BALTIMORE (Reuters) - The top U.S. Catholic bishop said on Monday that a child sex abuse scandal at Penn State University “opens a wound” within the church, which remains scarred from its own similar controversies and cover-ups.
“We know what you’re going through,” Archbishop Timothy Dolan of New York, president of the United States Conference of Catholic Bishops, told a news conference in Baltimore where hundreds of bishops have gathered for their national meeting.
Dolan declined to offer advice to Penn State University on how to deal with its scandal, because the church “has not been a good example of how to deal with this in the past,” he said. “No one has suffered more than the Catholic community.”
“Whenever this issue has come into public view again as it has with Penn State, it opens a wound,” Dolan said.”
Former Penn State assistant football coach Jerry Sandusky was charged on November 5 with sexually abusing eight boys over more than a decade. Two university officials have also been charged with failing to tell police when a graduate assistant told them he saw Sandusky raping a boy in a campus shower.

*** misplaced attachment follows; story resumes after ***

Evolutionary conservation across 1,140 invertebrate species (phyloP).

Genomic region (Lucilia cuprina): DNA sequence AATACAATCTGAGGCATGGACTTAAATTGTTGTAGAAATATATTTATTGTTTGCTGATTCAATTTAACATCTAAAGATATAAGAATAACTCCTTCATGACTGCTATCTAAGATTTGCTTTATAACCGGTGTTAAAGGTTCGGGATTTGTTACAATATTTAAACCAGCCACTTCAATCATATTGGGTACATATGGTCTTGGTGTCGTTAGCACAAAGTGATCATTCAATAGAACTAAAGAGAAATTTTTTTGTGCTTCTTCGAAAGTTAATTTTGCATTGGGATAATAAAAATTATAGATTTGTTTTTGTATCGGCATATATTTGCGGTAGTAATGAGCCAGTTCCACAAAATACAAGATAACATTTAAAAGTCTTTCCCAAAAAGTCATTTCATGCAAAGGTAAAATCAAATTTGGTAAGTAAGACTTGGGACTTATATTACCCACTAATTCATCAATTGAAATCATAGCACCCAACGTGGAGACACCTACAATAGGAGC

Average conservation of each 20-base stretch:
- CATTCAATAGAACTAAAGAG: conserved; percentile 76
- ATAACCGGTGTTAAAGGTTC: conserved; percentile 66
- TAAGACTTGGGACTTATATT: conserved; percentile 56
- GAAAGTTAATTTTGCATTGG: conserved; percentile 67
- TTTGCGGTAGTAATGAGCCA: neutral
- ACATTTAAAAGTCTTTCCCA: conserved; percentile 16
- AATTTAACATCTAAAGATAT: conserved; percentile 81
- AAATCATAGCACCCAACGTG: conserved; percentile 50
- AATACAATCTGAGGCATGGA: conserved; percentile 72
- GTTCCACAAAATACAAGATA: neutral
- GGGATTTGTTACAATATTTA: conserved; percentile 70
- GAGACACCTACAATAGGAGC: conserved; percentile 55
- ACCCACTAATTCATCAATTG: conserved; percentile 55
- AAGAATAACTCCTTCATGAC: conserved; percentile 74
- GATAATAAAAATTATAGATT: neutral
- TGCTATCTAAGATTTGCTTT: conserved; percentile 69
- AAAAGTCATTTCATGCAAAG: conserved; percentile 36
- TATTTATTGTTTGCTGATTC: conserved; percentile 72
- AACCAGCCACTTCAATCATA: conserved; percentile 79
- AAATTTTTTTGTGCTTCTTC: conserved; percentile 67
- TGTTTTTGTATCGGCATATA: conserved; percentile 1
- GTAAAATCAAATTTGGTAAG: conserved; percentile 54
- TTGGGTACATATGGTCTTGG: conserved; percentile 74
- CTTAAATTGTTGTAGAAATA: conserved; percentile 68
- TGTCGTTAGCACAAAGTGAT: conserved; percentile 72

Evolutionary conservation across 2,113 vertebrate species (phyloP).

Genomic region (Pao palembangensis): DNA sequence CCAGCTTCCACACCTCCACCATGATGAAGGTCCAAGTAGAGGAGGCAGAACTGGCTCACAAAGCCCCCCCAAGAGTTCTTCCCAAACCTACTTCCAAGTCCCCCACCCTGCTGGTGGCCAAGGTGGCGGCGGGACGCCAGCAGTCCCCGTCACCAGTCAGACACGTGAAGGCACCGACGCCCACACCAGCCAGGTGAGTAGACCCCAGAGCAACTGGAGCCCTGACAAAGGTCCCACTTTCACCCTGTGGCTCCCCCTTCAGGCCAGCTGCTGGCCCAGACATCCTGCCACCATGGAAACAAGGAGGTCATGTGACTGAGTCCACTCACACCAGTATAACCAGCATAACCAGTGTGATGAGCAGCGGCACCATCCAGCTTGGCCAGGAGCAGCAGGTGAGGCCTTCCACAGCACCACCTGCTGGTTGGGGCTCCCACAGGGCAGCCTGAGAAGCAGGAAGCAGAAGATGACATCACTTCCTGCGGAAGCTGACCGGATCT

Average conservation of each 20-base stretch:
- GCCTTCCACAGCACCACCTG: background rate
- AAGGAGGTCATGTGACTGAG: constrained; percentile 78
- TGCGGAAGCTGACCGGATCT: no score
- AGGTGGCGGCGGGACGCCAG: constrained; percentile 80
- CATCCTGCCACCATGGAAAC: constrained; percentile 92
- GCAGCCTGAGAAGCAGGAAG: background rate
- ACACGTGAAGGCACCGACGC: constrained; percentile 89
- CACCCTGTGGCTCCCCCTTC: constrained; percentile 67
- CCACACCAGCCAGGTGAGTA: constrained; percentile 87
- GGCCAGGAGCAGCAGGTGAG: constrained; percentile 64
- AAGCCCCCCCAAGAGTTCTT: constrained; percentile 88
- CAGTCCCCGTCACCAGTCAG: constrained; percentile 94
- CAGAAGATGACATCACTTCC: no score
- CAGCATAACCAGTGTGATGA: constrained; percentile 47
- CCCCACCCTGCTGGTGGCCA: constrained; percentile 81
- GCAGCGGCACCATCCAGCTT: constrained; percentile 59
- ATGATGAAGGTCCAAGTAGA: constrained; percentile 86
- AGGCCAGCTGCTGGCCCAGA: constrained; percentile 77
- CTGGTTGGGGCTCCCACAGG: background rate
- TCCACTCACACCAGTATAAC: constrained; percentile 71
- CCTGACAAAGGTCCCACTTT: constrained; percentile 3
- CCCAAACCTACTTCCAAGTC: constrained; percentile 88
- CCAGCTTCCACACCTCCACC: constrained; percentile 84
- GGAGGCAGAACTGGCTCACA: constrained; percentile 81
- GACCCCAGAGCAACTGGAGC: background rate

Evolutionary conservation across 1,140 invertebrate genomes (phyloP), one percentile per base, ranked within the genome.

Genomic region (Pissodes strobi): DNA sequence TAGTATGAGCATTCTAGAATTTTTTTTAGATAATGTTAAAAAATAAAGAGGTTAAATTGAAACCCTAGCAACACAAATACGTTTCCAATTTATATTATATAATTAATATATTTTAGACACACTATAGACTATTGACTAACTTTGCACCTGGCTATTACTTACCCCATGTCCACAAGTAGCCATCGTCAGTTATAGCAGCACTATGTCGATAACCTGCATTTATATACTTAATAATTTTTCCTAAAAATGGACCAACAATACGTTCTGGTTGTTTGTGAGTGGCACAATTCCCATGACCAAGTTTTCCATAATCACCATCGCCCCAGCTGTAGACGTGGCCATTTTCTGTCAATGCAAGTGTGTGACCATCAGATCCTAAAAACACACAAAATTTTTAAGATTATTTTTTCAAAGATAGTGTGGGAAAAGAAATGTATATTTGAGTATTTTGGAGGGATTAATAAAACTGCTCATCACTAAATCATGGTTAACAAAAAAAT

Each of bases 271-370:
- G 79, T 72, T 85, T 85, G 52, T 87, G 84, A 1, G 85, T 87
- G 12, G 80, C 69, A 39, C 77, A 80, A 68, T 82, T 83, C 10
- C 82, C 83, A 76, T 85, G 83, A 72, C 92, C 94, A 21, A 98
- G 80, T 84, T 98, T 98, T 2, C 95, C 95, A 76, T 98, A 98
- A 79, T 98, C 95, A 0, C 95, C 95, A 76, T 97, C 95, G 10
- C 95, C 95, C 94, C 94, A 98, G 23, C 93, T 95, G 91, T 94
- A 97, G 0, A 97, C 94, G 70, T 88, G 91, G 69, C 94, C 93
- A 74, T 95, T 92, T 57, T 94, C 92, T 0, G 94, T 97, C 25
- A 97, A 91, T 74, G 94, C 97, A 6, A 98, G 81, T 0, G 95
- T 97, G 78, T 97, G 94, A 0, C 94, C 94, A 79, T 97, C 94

The Penn State scandal has drawn comparisons to the child abuse controversies that rocked the Catholic Church, whose top officials were also accused of a decades-long cover-up of the abuse of children by priests.
The U.S. Catholic Church has paid out some $2 billion in settlements to victims, bankrupting a handful of dioceses.
Dolan said the Penn State scandal was proof that sex abuse was “widespread” and not associated with a particular faith. “One of the things we’ve learned is, tragically, it’s people who have earned positions of trust,” he said.
Before becoming archbishop of New York, Dolan served as archbishop of Milwaukee, following a large sex abuse scandal there. At a previous post as bishop of St. Louis, Dolan also dealt with sex abuse allegations within that diocese. (Editing by Michelle Nichols and Cynthia Osterman)